Nancy Fletcher Cassell was a finalist for the 2009 Water-Stone Review, Jane Kenyon Poetry Award and her work was published in the fall issue. She received a Legacies Award for Creative Writing from the Carnegie Center for Literacy and Learning. Her work was published in Poems and Drawings on Peace and Justice by Greater Cincinnati Artists, and she received an Honorable Mention in Poetry from the Kentucky Women Writer’s Conference. Cassell’s visual work has been supported by the Kentucky Arts Council, the Kentucky Foundation for Women, The Southern Arts Federation/NEA and Art Matters.




Father is wallpapering a photo shrine to Mother.
Her purse still hangs behind the kitchen door.
We hold breath against what is shattered.

Magic kisses the air
between each object preserved.
A gold artillery shell stands atop
the enamel white refrigerator.
I open the door, it imitates the barn cat’s growl.
A paper on an inner compartment reads 1968.

Outside, ferns hang from the Chinese elm where
a wooden swing gave me to the world in childhood.
One-fish, only child, I swung over highway lines.
Pressed faces in flashing cars
saw the question in my eyes.

Today, the porch is cool and rockered, tucked
away from the mad air mating tangle of bees.          
I sit to rest a weary head between
aluminum siding and concrete steps
where Hummingbird water splatters red,
no tiny buzzing hearts today.
The hydrangea spreads
into purple-blue delirium with nine blooms,
as it awaits the embrace of an old tire.

Woodsmoke clings room to room,
former laughter stains the ceiling,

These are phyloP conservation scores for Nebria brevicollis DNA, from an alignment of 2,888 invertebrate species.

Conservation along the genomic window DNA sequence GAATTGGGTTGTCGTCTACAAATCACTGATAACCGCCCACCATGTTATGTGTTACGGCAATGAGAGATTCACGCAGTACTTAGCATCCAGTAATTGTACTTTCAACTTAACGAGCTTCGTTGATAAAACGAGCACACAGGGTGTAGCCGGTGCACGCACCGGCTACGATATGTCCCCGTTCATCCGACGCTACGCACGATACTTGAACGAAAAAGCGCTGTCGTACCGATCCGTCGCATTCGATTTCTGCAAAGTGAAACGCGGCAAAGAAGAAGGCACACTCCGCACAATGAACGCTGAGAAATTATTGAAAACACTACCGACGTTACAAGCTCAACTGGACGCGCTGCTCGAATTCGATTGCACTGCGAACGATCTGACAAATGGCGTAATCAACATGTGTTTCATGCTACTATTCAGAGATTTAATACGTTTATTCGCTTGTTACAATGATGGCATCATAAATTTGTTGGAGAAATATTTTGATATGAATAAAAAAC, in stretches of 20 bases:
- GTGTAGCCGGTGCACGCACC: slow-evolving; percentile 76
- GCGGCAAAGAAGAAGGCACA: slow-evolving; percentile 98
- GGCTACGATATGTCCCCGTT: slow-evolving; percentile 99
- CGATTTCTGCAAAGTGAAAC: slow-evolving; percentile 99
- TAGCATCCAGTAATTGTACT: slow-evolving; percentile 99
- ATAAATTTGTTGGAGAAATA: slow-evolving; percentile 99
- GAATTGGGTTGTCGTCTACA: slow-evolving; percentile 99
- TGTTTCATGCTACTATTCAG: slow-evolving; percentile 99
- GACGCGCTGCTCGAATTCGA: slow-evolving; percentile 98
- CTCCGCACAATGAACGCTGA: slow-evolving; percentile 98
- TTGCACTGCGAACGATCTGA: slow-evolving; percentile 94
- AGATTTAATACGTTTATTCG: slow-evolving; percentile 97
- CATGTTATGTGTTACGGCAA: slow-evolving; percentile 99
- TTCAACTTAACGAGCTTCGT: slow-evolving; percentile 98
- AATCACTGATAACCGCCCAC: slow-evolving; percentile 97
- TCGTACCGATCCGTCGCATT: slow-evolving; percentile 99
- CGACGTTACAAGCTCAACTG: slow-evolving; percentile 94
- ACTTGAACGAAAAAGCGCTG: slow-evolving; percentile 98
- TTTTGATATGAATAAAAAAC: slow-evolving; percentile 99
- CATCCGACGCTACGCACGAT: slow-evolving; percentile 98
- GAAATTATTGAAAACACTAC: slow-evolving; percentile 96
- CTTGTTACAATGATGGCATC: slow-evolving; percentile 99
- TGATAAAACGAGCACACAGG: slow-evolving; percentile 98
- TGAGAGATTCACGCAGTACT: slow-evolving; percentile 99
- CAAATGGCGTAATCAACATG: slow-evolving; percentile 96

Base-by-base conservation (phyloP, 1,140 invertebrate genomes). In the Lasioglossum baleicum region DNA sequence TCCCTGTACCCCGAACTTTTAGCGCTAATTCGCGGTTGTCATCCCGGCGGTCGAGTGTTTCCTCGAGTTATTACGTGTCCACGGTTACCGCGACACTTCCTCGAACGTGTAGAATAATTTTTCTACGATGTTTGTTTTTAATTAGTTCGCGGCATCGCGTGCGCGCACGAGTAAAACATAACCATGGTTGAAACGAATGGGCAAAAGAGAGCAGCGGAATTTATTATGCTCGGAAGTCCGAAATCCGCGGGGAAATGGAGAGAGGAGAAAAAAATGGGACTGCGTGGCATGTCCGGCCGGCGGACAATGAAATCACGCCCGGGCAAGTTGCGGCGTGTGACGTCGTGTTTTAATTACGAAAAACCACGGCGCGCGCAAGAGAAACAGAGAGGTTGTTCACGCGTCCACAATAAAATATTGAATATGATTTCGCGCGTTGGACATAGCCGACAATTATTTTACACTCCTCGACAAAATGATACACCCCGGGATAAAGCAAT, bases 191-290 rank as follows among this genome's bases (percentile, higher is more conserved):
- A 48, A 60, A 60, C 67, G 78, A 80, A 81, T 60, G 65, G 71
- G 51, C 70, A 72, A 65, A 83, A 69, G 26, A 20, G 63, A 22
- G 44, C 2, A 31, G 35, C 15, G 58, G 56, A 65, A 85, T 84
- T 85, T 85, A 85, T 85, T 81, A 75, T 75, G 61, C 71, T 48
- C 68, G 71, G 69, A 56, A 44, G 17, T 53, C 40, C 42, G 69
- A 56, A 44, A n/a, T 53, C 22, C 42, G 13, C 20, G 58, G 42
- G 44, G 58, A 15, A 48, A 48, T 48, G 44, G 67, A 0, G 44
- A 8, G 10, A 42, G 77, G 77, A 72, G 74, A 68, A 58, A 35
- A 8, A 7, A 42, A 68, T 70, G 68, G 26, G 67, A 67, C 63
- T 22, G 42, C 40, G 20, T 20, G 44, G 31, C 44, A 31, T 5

this house wants to catch breath.
Polished in time’s borrowed prism,
we have begun a collection of ourselves
perennial in its ticking.



Naming the Self


When I wore youth,
I sat astride a network of quilts in leaf shadow.
Brushing the gold of Barbie’s braid,
I fed my plastic children M & M’s.
The stretch bands of my
science-fiction high heels were blue
to match my empty eyeglasses.
Days clicked to the pace of diamond cards in spokes.
The naked air borrowed my feet.
I slid down mud packed earth under grapevine.

Healed by the chasing breath of companions,
I ran beyond adults murmuring in lawn chairs.
My Mother’s hair was black as an omen.
My Father’s blue eyes burned in the fair skin of summer.

Each night as ending enveloped me,
I initiated the innocent 
massacre of lightening bugs
under jar lids with holes.
In games of the child mind,
I always looked up for King Kong,
but I knew the screens of home
filtered out crickets and the
fierce hum of the unknown.



These Days


I break like a pea pod
held over the dishpan of a farmwoman’s lap.
My insides fall into the mix of her pan.
Old voices coo around the doorstep.
Their fingers brush the blue of hydrangeas from my eyes,
while shirttails of memory flag the hills.

Rain last night left the trunks damp and the grass bent.
Today, I put beans in one pot and potatoes in the other,
and left them to stew in the expectations of my family.

For days, I’ve awakened on the rim of a dream,
and looked up into the face of a gray wolf.
Her breath is cool to the touch.
The silver hairs of her coat are defined moonlight.

Her eyes say: Ask, what if?

What if I become the sycamore and
pull the layers of winter from my skin?

What if I gather, then break the bottles of memory
to live on the cusp of the world?